Democracy runs rampant across India and an eggplant is to blame. Farmers and activists have been organizing in an attempt to draw a line in the sand – they do not want any more genetically engineered (GE) crops, especially not the kind that end up on plates. A January 30 nationwide fast has been called to demonstrate this point. Meanwhile, India's central government is holding a series of public meetings across the country in response to such protests over approval last October for commercial cultivation of genetically engineered brinjal (eggplant). According to IPS News, the first public meeting, held earlier this month, ended in a shouting match between India's environment minister Jairam Ramesh, activists, farmers and scientists. Brinjal is the first GE food crop to be approved in India, which grows 14.4% of the world’s vegetables. The brinjal seeds in question carry a gene from a naturally occurring soil bacterium, Bacillus Thurigensis (Bt), which is toxic to insects. The engineered seeds are a joint venture between Monsanto and the Indian seed company Mahyco. Bt cotton, the only other GE crop grown in India, was approved in 2001 after intense pressure from the U.S. To date, Bt cotton failed to deliver on its promise of higher yields and has proven ill-suited to Indian growing conditions. The resulting crop failures and farmer debt have driven mass suicides of Indian cotton farmers. And despite promises to the contrary, GE crops tend to increase rather than decrease pesticide use (PDF). Critics are accordingly concerned that GE brinjal will bring with it even higher levels of pesticide use. During the same period that Bt cotton has proliferated in India, the country's pesticide market has increased: from US$20 million in 2004 to $71 million in 2007.
Soil Not Oil author, scientist and activist Dr. Vandana Shiva noted the peculiarity of Monsanto/Mahyco’s logic in these and other proceedings: “When the company wants to avoid risk assessment and liability, the argument is that the [genetically engineered] plant is ‘substantially equivalent to the non-engineered parent organism’. But when it comes to claiming novelty to gain intellectual property rights and patents, the argument turns to ‘substantially inequivalent’ to the parent organism.” Other concerns include the potential for cross-pollination and contamination of non-GE brinjal, a plant considered native to India. Such contamination has occurred to native maize in Mexico. Further, if GE brinjal is introduced into the Indian food system, an estimated 1.15 billion people may be exposed to possible human health dangers. In the Indian state of Kerala, GE organisms are banned entirely, citing "the possibility of systematic monopolization of seed and other resources by a handful of large corporate bodies, to the extent that even future public research is jeopardized and farmers’ a priori rights are completely violated.’’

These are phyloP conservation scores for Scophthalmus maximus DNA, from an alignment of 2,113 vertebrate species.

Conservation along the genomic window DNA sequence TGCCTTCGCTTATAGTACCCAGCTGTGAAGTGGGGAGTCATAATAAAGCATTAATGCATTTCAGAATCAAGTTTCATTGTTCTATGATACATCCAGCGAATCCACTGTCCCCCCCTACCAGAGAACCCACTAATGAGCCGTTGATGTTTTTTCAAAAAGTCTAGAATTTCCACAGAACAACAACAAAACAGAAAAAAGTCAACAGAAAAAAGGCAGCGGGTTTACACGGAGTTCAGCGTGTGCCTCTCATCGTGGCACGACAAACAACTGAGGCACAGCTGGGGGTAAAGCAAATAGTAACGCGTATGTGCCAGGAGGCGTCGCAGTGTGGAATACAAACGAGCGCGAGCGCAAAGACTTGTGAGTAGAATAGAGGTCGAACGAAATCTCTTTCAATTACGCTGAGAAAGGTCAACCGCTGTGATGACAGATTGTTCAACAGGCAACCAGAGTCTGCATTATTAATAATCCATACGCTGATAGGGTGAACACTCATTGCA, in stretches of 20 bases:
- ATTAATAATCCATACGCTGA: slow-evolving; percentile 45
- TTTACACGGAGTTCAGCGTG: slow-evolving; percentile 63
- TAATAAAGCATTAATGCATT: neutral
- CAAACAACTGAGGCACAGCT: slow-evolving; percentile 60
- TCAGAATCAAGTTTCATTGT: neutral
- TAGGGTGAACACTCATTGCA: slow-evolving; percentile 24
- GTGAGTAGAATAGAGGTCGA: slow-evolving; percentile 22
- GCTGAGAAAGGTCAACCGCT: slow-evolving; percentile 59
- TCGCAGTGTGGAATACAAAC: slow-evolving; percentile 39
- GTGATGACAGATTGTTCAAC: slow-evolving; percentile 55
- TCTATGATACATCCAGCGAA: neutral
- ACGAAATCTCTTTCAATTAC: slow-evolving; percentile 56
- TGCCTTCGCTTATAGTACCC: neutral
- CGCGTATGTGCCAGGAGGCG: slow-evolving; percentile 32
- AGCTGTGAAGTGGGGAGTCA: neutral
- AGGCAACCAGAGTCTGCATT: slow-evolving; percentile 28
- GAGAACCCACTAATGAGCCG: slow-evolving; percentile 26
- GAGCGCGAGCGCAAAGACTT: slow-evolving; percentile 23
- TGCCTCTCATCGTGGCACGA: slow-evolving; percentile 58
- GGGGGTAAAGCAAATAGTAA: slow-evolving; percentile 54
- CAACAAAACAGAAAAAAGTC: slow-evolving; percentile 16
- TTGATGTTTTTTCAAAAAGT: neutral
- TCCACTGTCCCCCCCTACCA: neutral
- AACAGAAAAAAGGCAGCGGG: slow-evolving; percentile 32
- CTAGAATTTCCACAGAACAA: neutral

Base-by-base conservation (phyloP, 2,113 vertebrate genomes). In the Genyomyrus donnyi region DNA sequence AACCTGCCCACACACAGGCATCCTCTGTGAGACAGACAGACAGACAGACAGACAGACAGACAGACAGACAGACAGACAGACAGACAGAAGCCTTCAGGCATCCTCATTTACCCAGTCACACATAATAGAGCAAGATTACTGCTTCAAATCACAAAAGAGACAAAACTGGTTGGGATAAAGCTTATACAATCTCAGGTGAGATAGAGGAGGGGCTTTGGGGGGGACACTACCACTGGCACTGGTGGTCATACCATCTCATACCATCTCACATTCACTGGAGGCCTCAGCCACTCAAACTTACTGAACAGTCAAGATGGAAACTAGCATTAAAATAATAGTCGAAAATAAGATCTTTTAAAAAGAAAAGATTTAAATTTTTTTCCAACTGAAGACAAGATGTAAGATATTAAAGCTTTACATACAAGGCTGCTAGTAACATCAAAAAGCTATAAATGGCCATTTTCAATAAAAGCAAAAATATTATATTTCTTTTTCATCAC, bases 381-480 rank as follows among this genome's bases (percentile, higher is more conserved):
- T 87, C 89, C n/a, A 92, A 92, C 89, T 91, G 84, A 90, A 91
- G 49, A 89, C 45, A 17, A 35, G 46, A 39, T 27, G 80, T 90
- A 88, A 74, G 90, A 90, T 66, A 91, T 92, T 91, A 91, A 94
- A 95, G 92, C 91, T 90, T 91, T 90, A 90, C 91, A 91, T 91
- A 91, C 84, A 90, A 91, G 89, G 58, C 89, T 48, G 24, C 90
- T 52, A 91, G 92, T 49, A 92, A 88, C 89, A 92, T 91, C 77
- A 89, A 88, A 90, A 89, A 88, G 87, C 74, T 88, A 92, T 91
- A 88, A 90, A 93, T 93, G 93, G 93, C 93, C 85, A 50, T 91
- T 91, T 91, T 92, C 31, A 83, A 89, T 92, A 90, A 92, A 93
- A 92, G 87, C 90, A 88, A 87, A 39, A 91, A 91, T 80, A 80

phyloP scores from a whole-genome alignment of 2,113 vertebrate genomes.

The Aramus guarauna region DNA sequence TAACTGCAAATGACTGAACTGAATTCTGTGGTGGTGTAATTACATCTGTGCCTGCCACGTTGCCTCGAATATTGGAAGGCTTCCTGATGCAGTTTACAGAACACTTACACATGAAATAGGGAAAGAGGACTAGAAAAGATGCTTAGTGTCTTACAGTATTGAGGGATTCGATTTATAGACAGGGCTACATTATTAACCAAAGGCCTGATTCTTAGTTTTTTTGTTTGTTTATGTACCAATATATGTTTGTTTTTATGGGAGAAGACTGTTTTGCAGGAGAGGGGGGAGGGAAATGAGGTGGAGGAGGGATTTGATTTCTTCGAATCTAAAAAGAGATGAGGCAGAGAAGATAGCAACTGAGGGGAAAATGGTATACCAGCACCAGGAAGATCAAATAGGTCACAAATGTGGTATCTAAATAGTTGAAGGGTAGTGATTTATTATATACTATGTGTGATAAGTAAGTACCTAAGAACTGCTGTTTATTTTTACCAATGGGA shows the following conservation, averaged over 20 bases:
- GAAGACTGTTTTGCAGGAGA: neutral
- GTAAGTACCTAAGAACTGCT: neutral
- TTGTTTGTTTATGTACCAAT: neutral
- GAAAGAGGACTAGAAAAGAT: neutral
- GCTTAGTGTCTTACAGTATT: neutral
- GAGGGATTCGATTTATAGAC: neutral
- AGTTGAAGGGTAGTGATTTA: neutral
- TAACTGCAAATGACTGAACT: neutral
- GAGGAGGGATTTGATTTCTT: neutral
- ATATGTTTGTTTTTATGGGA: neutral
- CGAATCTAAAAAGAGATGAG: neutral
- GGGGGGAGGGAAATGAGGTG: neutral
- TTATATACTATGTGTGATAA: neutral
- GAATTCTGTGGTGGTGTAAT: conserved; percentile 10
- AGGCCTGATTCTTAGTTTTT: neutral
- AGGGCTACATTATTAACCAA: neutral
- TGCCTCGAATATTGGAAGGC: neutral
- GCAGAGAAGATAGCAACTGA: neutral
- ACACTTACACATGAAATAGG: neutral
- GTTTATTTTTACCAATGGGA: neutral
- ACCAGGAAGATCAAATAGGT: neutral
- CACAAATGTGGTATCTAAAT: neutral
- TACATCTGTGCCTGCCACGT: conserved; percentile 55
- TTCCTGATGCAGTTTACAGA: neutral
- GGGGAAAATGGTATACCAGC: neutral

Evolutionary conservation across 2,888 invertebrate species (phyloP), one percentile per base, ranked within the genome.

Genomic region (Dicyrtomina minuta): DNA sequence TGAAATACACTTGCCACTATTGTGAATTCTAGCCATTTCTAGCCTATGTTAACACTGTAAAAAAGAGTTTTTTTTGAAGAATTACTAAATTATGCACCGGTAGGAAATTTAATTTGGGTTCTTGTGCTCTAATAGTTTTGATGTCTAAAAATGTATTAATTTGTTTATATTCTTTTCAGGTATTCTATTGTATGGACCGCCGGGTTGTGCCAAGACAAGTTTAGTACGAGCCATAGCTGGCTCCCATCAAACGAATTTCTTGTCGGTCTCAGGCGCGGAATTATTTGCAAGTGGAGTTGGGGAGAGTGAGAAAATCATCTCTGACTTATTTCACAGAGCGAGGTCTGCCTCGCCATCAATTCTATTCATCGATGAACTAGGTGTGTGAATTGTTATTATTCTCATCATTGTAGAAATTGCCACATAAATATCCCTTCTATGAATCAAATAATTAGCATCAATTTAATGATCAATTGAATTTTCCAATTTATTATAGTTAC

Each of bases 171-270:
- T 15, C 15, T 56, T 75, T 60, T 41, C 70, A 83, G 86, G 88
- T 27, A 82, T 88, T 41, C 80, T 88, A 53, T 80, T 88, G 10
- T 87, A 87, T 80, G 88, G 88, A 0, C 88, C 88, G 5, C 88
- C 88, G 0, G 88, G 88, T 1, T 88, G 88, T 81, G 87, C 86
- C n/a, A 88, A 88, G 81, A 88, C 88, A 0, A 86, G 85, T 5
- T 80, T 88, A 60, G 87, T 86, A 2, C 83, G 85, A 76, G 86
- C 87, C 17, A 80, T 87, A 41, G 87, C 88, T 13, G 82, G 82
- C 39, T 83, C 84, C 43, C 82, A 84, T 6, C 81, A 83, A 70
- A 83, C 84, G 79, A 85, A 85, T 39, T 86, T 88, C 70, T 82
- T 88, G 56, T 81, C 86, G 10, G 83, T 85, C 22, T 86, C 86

Last Thursday, the U.S. EPA announced a significant update to the Toxic Substances Control Act (TSCA), the federal legal framework for regulating toxic chemicals other than pesticides. Previously, under section 8(e) of TSCA, a company had to notify the EPA immediately if a chemical they manufactured, processed or distributed was found to pose substantial risk of injury to human health or the environment. Except that any information that would damage the company’s profit – such as the name of the chemical – could be withheld under a claim of Confidential Business Information (CBI). This meant that most reports under section 8(e), including more than half of the studies done in the first eight months of 2009, note the potential harms of a chemical as public information but don’t identify which chemical it is.
The new policy, which applies to the approximately 63,000 chemicals that are on the TSCA Chemical Inventory, states that companies may no longer cite CBI as a reason to keep the chemical’s identity off of public record. An estimated 17,000 chemicals are currently on the undisclosed list. The Safer Chemicals, Healthy Families coalition reports that only 200 of the 86,000 chemicals registered in the U.S. have been required to undergo safety testing by the EPA under TSCA, and 60,000 of them – including bisphenol A, which has been linked to cardiovascular disease, type 2 diabetes and liver-enzyme abnormalities – were grandfathered in without any safety testing at all. EPA said that repealing the CBI clause is only the first of several steps to reform TSCA and increase the transparency of chemical information, and that the move “represents another step to use the agency’s authority under the existing TSCA to the fullest extent possible, recognizing EPA’s strong belief that the 1976 law is both outdated and in need of reform.”